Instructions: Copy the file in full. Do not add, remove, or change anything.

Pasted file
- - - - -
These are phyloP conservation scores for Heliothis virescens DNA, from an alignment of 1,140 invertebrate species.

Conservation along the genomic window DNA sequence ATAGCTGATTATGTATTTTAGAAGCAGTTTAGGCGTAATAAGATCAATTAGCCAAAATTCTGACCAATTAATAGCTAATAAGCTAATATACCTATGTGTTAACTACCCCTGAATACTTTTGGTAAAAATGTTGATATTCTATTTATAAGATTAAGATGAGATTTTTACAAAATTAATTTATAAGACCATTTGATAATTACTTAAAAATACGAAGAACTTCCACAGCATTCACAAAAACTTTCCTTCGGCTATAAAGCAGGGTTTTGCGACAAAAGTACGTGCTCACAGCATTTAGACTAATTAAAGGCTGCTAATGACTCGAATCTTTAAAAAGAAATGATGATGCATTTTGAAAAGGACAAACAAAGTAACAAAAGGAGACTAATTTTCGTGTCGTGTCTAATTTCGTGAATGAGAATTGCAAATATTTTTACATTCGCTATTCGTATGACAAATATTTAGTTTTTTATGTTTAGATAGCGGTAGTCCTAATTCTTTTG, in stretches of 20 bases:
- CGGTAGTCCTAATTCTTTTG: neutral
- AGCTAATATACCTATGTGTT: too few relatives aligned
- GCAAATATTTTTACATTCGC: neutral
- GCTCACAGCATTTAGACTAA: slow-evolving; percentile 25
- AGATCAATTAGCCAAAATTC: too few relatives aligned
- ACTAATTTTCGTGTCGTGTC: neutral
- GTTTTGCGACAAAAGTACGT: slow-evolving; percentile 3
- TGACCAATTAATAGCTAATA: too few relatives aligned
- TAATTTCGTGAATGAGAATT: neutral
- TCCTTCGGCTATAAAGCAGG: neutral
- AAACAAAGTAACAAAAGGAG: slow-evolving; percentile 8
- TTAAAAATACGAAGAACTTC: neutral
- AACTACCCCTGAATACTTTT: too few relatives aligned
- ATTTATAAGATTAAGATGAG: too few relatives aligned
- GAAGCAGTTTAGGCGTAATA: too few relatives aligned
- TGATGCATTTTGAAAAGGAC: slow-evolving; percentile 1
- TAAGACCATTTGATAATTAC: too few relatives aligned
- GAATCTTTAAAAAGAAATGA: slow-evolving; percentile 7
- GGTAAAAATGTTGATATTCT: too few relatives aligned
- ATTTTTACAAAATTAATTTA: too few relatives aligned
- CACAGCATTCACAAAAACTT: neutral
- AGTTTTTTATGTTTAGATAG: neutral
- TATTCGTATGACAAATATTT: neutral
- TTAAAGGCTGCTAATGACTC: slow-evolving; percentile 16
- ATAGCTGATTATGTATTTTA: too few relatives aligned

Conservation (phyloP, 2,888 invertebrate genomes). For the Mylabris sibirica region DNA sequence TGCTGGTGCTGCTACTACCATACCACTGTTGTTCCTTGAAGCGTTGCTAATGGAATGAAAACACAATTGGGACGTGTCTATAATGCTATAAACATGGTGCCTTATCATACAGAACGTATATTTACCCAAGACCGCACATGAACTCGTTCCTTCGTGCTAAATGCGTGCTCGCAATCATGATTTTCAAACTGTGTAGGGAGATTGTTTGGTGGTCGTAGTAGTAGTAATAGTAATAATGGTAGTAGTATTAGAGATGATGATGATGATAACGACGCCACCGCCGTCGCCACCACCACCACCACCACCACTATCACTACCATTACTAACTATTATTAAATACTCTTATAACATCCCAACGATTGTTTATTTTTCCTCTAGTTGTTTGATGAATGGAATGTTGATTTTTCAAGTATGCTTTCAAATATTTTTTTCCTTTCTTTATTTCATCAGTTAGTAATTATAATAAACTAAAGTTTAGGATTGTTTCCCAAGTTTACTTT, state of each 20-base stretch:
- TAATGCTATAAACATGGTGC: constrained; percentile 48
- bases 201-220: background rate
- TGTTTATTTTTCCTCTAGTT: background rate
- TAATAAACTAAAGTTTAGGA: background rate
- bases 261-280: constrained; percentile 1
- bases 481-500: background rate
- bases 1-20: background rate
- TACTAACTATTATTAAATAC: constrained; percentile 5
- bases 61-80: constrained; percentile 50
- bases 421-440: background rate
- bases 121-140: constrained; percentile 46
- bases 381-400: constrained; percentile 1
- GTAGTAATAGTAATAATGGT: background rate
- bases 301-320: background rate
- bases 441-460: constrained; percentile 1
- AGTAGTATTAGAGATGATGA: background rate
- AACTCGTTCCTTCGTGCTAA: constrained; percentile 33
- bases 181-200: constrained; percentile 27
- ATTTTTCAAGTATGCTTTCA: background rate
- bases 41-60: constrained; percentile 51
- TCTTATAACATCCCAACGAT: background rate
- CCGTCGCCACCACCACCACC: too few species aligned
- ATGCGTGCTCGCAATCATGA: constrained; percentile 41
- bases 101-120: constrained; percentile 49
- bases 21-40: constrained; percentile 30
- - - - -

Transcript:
These are phyloP conservation scores for Heliothis virescens DNA, from an alignment of 1,140 invertebrate species.

Conservation along the genomic window DNA sequence ATAGCTGATTATGTATTTTAGAAGCAGTTTAGGCGTAATAAGATCAATTAGCCAAAATTCTGACCAATTAATAGCTAATAAGCTAATATACCTATGTGTTAACTACCCCTGAATACTTTTGGTAAAAATGTTGATATTCTATTTATAAGATTAAGATGAGATTTTTACAAAATTAATTTATAAGACCATTTGATAATTACTTAAAAATACGAAGAACTTCCACAGCATTCACAAAAACTTTCCTTCGGCTATAAAGCAGGGTTTTGCGACAAAAGTACGTGCTCACAGCATTTAGACTAATTAAAGGCTGCTAATGACTCGAATCTTTAAAAAGAAATGATGATGCATTTTGAAAAGGACAAACAAAGTAACAAAAGGAGACTAATTTTCGTGTCGTGTCTAATTTCGTGAATGAGAATTGCAAATATTTTTACATTCGCTATTCGTATGACAAATATTTAGTTTTTTATGTTTAGATAGCGGTAGTCCTAATTCTTTTG, in stretches of 20 bases:
- CGGTAGTCCTAATTCTTTTG: neutral
- AGCTAATATACCTATGTGTT: too few relatives aligned
- GCAAATATTTTTACATTCGC: neutral
- GCTCACAGCATTTAGACTAA: slow-evolving; percentile 25
- AGATCAATTAGCCAAAATTC: too few relatives aligned
- ACTAATTTTCGTGTCGTGTC: neutral
- GTTTTGCGACAAAAGTACGT: slow-evolving; percentile 3
- TGACCAATTAATAGCTAATA: too few relatives aligned
- TAATTTCGTGAATGAGAATT: neutral
- TCCTTCGGCTATAAAGCAGG: neutral
- AAACAAAGTAACAAAAGGAG: slow-evolving; percentile 8
- TTAAAAATACGAAGAACTTC: neutral
- AACTACCCCTGAATACTTTT: too few relatives aligned
- ATTTATAAGATTAAGATGAG: too few relatives aligned
- GAAGCAGTTTAGGCGTAATA: too few relatives aligned
- TGATGCATTTTGAAAAGGAC: slow-evolving; percentile 1
- TAAGACCATTTGATAATTAC: too few relatives aligned
- GAATCTTTAAAAAGAAATGA: slow-evolving; percentile 7
- GGTAAAAATGTTGATATTCT: too few relatives aligned
- ATTTTTACAAAATTAATTTA: too few relatives aligned
- CACAGCATTCACAAAAACTT: neutral
- AGTTTTTTATGTTTAGATAG: neutral
- TATTCGTATGACAAATATTT: neutral
- TTAAAGGCTGCTAATGACTC: slow-evolving; percentile 16
- ATAGCTGATTATGTATTTTA: too few relatives aligned

Conservation (phyloP, 2,888 invertebrate genomes). For the Mylabris sibirica region DNA sequence TGCTGGTGCTGCTACTACCATACCACTGTTGTTCCTTGAAGCGTTGCTAATGGAATGAAAACACAATTGGGACGTGTCTATAATGCTATAAACATGGTGCCTTATCATACAGAACGTATATTTACCCAAGACCGCACATGAACTCGTTCCTTCGTGCTAAATGCGTGCTCGCAATCATGATTTTCAAACTGTGTAGGGAGATTGTTTGGTGGTCGTAGTAGTAGTAATAGTAATAATGGTAGTAGTATTAGAGATGATGATGATGATAACGACGCCACCGCCGTCGCCACCACCACCACCACCACCACTATCACTACCATTACTAACTATTATTAAATACTCTTATAACATCCCAACGATTGTTTATTTTTCCTCTAGTTGTTTGATGAATGGAATGTTGATTTTTCAAGTATGCTTTCAAATATTTTTTTCCTTTCTTTATTTCATCAGTTAGTAATTATAATAAACTAAAGTTTAGGATTGTTTCCCAAGTTTACTTT, state of each 20-base stretch:
- TAATGCTATAAACATGGTGC: constrained; percentile 48
- bases 201-220: background rate
- TGTTTATTTTTCCTCTAGTT: background rate
- TAATAAACTAAAGTTTAGGA: background rate
- bases 261-280: constrained; percentile 1
- bases 481-500: background rate
- bases 1-20: background rate
- TACTAACTATTATTAAATAC: constrained; percentile 5
- bases 61-80: constrained; percentile 50
- bases 421-440: background rate
- bases 121-140: constrained; percentile 46
- bases 381-400: constrained; percentile 1
- GTAGTAATAGTAATAATGGT: background rate
- bases 301-320: background rate
- bases 441-460: constrained; percentile 1
- AGTAGTATTAGAGATGATGA: background rate
- AACTCGTTCCTTCGTGCTAA: constrained; percentile 33
- bases 181-200: constrained; percentile 27
- ATTTTTCAAGTATGCTTTCA: background rate
- bases 41-60: constrained; percentile 51
- TCTTATAACATCCCAACGAT: background rate
- CCGTCGCCACCACCACCACC: too few species aligned
- ATGCGTGCTCGCAATCATGA: constrained; percentile 41
- bases 101-120: constrained; percentile 49
- bases 21-40: constrained; percentile 30